The greatest danger of a vote to leave falls under the ‘law of unforeseen consequences’, that it triggers a domino effect that causes a global recession. Again, no one knows whether this will be the case.

Given that there is so much at stake when the UK votes on Thursday, it is, frankly, deplorable that both campaigns have relied so heavily on scaremongering and hyperbole rather than proper debate.

At the end of the day, the EU is far from perfect but, there again, so is the UK parliament. It remains to be seen, in a matter of days, whether the British people are going to take a leap into the unknown.

Financial Key Performance Indicators – The Magnificent Seven

One of the risks that it is essential that a business owner avoids is to equate their business being busy to it being healthy.

A bulging order book and working seven days a week does not necessarily ensure to financial wellbeing.

This is where Key Performance Indicators (KPIs) play their part. KPIs in themselves can be used to measure performance in any area of a business from Sales and Marketing to Operations to HR to Finance.

Monitoring the financial performance is vital to ensure long-term success. Whilst there is almost an endless list of potential measures, these are the seven financial KPIs that we would recommend that you set and monitor to enable you answer the question ‘is my business on target?’

Gross Profit Margin

The Gross Profit has to cover the operating costs of the business, building funds for the future and leaving a distribution to reward the investors.

The Gross Profit Margin illustrates whether you are pricing your products or services correctly as a whole to cover these and can be measured against an industry or sector benchmark. In addition, it can give an indication of the viability of a specific product or service within your range.

The calculation for Gross Profit Margin is (Revenue – Cost of Goods Sold) / Revenue

Net Profit Margin

This will show the percentage of your revenue that was profit and, again, can be measured against industry standards as well as for budgeting and forecasting.

Net Profit Margin is (Revenue – Cost of Goods Sold – Operating Costs – Interest – Taxes) / Revenue.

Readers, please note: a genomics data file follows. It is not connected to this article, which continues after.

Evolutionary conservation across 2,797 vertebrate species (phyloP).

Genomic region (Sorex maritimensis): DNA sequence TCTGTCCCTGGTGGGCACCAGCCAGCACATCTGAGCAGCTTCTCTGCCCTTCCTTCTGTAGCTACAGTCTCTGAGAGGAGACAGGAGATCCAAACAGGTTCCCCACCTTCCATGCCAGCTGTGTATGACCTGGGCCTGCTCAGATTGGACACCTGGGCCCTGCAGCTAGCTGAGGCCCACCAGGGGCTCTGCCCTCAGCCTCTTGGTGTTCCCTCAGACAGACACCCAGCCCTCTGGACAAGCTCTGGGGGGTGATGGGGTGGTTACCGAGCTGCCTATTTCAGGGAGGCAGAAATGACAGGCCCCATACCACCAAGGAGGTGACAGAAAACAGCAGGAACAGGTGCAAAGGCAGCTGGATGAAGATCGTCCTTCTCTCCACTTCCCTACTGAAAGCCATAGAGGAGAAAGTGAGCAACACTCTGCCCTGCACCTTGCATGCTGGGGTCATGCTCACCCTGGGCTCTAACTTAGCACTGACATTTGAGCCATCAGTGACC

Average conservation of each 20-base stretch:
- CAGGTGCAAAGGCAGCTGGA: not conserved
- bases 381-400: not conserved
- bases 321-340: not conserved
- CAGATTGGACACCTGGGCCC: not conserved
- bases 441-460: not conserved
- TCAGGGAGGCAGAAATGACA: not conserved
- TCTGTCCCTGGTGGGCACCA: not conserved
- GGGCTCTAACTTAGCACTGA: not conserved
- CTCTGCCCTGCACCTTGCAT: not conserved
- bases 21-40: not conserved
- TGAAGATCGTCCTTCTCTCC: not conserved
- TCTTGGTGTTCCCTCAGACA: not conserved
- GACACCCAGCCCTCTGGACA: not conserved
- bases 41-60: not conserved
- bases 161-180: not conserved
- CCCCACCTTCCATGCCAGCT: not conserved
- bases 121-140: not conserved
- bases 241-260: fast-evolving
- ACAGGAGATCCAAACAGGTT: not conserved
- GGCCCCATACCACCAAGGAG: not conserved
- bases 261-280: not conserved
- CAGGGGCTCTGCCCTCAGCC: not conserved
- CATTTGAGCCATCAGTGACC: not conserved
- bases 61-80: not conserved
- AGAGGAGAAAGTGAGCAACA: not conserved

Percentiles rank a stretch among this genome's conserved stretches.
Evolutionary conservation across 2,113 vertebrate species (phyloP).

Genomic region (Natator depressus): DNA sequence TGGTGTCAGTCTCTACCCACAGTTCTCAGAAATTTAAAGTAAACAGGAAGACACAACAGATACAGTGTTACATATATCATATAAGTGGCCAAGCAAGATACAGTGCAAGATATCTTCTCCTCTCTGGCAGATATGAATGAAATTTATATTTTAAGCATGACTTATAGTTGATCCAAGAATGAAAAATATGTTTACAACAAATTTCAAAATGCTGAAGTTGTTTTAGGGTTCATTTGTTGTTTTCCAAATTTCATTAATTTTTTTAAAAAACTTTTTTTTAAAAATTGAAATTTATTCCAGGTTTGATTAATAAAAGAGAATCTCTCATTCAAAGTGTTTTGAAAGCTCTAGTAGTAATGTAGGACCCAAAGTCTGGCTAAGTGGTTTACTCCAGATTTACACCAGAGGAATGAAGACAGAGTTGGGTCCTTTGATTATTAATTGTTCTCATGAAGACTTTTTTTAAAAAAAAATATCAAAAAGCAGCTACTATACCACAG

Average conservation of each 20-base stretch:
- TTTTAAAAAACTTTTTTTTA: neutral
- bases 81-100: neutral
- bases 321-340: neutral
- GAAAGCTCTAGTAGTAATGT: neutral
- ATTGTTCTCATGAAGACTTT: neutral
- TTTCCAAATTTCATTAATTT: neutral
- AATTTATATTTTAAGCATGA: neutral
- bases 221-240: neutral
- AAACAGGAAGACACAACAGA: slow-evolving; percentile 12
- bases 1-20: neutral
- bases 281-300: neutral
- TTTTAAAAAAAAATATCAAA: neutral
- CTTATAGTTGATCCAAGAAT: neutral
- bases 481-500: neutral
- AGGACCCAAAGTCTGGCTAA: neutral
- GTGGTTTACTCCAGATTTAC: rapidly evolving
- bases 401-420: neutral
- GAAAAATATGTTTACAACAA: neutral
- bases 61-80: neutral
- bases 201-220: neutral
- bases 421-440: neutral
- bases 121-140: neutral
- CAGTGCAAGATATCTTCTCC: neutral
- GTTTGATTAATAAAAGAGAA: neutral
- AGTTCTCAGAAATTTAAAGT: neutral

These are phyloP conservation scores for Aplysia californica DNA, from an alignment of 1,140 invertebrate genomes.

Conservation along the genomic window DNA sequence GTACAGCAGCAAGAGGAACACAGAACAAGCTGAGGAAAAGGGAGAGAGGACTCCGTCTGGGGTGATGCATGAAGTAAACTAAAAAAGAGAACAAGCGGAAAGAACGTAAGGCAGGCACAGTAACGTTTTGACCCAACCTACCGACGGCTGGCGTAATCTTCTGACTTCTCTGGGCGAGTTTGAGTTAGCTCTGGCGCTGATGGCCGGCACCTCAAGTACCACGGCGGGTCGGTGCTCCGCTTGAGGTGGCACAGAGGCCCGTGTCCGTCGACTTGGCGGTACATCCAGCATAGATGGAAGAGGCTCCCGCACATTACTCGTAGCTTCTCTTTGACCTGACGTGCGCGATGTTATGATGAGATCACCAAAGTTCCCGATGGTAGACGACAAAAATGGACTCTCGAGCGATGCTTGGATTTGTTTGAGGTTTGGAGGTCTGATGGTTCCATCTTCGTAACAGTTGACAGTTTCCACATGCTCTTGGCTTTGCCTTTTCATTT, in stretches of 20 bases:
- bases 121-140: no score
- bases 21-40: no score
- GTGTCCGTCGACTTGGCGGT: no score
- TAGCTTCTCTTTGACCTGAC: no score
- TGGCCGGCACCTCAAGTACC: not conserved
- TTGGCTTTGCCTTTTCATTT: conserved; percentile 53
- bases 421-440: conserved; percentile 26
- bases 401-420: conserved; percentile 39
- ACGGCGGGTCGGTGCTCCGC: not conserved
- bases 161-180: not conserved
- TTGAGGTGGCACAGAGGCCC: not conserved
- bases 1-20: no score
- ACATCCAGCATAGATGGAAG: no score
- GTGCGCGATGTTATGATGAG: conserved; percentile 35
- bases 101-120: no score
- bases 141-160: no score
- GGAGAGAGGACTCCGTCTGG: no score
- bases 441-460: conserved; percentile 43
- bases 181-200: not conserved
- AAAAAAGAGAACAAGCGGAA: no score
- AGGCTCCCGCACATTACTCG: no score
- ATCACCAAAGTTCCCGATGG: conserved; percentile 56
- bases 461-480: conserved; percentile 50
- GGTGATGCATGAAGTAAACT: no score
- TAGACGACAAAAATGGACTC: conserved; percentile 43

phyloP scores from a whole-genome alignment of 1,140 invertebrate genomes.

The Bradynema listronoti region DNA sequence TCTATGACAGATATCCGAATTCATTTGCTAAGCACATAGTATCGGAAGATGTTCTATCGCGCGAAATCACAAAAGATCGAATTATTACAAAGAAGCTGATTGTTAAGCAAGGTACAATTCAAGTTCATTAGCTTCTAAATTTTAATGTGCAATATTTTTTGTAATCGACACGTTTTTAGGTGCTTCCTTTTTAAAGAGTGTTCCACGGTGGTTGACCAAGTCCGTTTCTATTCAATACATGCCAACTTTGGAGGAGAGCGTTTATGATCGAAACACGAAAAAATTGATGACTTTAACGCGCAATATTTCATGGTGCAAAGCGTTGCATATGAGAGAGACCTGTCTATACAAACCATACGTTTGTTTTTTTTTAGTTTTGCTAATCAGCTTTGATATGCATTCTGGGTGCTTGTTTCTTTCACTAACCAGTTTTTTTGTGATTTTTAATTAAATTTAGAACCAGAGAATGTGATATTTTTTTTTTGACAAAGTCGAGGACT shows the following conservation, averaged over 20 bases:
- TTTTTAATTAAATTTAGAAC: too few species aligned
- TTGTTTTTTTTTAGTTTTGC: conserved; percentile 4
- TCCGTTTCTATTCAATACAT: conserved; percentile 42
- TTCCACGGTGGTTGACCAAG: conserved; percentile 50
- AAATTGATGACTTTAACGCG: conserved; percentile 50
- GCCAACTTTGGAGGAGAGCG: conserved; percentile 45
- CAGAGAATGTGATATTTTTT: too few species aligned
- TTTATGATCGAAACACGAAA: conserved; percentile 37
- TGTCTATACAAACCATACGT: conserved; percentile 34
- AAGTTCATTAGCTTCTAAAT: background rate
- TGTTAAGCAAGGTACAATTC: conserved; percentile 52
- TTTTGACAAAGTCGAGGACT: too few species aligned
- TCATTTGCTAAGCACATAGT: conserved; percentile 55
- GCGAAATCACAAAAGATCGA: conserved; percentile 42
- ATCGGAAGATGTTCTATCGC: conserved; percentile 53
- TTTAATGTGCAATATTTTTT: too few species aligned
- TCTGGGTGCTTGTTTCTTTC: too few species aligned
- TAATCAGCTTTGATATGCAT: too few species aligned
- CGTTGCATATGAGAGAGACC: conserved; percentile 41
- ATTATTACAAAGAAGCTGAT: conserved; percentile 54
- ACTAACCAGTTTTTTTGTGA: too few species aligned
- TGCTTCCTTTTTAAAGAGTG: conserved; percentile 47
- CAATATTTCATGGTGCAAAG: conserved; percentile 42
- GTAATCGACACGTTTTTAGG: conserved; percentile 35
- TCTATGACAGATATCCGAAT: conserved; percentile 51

One key point is that the Net Profit Margin does not a measure of the level of the cash generated in the period. This is as a result of the inclusion of a number of non-cash expenses in the Operating Costs, principally depreciation and amortization.

Current Ratio and the Quick Ratio aka the Acid Test

The Current Ratio highlights the ability of your business to pay its way by calculating the Current Assets (Cash, Accounts Receivable, Stock and Inventory) / Current Liabilities (Accounts Payable and Other Short-Term Creditors).

An adequate Current Ratio is sector specific but, largely, a ratio between 1.5 and 2 indicates a healthy business.

A low Current Ratio tends to flag that there is either inadequate credit control, an issue with stock management or an unsustainable cash burn rate.

The Quick Ratio is a more conservative measure of financial wellbeing than the Current Ratio because it excludes Stock and Inventory from the Current Assets. As a result, this gives a more realistic view of the ability of your business to meet it’s short-term obligations. A Quick Ratio higher than 1 implies that this would be the case.

Accounts Receivable Turnover

The Accounts Receivable Turnover shows the number of times per year that the business collects its average accounts receivable and will aid in determining the efficiency of the credit terms and collections. To extract the maximum value, this needs to be measured on a monthly or quarterly basis.

The simple calculation for Accounts Receivable Turnover is Net Annual Credit Sales / ((Opening Accounts Receivable + Closing Accounts Receivable) / 2)

For example, a business with annual credit sales of £450,000, and opening Accounts Receivable balance of £55,000 and a closing Accounts Receivable balance of £70,000 would have a turnover of 7.20. In other words, the average account receivable was collected in 50.7 days.

Return on Equity

Measuring the level of profit generated in relation to the monies your shareholders have invested provides a gauge on both profitability and efficiency.

The calculation for Return on Equity is Net Profit / Total Equity and a high or improving ratio validates to backers that their monies are being employed wisely.

Customer Satisfaction

All these mathematical ratios count for nothing unless your customers are satisfied with the products or services that you are providing and it is key to engage with them on a regular basis for their feedback.

Finally, Have a Damn Fine Accountant that will work with you not only in crunching the numbers but also in putting the measures in place to support your business grow and prosper.